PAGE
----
More than 180 years ago, Mary Ann Friend opened her leather-bound journal and recorded her thoughts on the Swan River Colony.
"The town of Fremantle strongly resembles a country fair and has a pretty appearance, the pretty white tents looking much like booths," she wrote.
"At present there are not above five or six houses - it is situated at the entrance of the Swan."
Mrs Friend left England to embark on a two-year voyage with her husband Capt. Matthew Curling Friend in 1829.
She chronicled the couple's round trip from Portsmouth to Australia in an immaculate 366-page journal using ink, pencil and watercolours.
The journal includes a detailed description of Mrs Friend's seven-week stay in the Swan River Colony in 1830, providing one of the earliest accounts of life in WA.
The State Library of WA bought the journal for almost $200,000 at a London auction last year. It has since undergone significant conservation work and will soon be returned to Fremantle for the first time as part of a four-month exhibition.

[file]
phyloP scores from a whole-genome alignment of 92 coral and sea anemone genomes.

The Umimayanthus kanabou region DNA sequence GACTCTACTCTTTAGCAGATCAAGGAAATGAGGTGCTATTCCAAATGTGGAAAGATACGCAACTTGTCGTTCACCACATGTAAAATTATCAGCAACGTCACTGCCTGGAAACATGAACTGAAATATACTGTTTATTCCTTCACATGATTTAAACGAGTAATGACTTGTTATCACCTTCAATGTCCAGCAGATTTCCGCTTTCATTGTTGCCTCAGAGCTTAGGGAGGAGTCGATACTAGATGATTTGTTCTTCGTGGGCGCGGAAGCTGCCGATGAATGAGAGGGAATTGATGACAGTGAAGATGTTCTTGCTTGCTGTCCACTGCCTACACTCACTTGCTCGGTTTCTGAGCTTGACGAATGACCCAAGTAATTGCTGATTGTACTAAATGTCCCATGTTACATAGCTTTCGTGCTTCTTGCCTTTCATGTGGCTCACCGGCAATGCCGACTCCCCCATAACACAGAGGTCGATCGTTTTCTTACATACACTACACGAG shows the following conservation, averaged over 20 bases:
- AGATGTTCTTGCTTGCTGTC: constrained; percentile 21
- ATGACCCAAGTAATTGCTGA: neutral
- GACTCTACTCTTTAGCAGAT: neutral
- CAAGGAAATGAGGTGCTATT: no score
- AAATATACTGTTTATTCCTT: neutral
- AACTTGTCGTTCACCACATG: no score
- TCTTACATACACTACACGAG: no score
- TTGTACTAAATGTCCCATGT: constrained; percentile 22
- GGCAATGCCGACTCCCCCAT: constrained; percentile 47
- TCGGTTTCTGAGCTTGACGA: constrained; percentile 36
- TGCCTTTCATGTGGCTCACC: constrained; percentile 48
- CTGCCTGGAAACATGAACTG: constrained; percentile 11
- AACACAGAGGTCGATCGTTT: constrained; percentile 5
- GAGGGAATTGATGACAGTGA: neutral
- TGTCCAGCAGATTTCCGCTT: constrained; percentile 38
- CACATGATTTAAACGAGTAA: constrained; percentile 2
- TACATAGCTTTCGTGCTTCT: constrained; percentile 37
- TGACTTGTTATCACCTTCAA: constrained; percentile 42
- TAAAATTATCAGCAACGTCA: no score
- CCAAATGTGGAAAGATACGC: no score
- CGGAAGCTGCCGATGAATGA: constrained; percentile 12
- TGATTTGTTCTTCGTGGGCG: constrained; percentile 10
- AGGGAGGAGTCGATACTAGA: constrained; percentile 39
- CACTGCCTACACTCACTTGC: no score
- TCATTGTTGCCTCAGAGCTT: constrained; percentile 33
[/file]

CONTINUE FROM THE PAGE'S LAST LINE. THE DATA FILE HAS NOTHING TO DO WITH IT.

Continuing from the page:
State Library of WA Battye historian Kate Gregory said the journal provided an important first person account of the State's colonial history.
"It's enormously significant for our understanding of the everyday goings on of that early colony," Dr Gregory said.
"It's fairly nuanced because there are these funny anecdotes and descriptions of things interspersed with this picture of it being quite grim."
The journal is littered with sketches and includes three unpublished watercolour illustrations of Fremantle. It provides an insight into the scorching conditions and intolerable pests and rodents that plagued the early settlement camp.
"Am just roasted!!! The thermometer 92 in the shade," Mrs Friend wrote on February 7, 1830.
"Had kangaroo tail for dinner, a present from Mr Henty resembles ox tail had likewise paroquets and quails for dinner - quite colonial."
Mrs Friend's age at the time of her visit to Australia remains a mystery. Dr Gregory predicted she was in her late 20s.
The journal is written to Mrs Friend's sister but it is believed she planned on publishing it as a piece of travel writing.
The couple returned to Tas- mania to settle in July 1832 and Mrs Friend died in George Town six years later.
The journal will be on display at the WA Museum Shipwreck Galleries in Fremantle from November 12 to March 3.
It has also been converted to a digital format and will soon be available online through the State Library of WA.Quails for dinner - quite colonial."Mary Ann Friend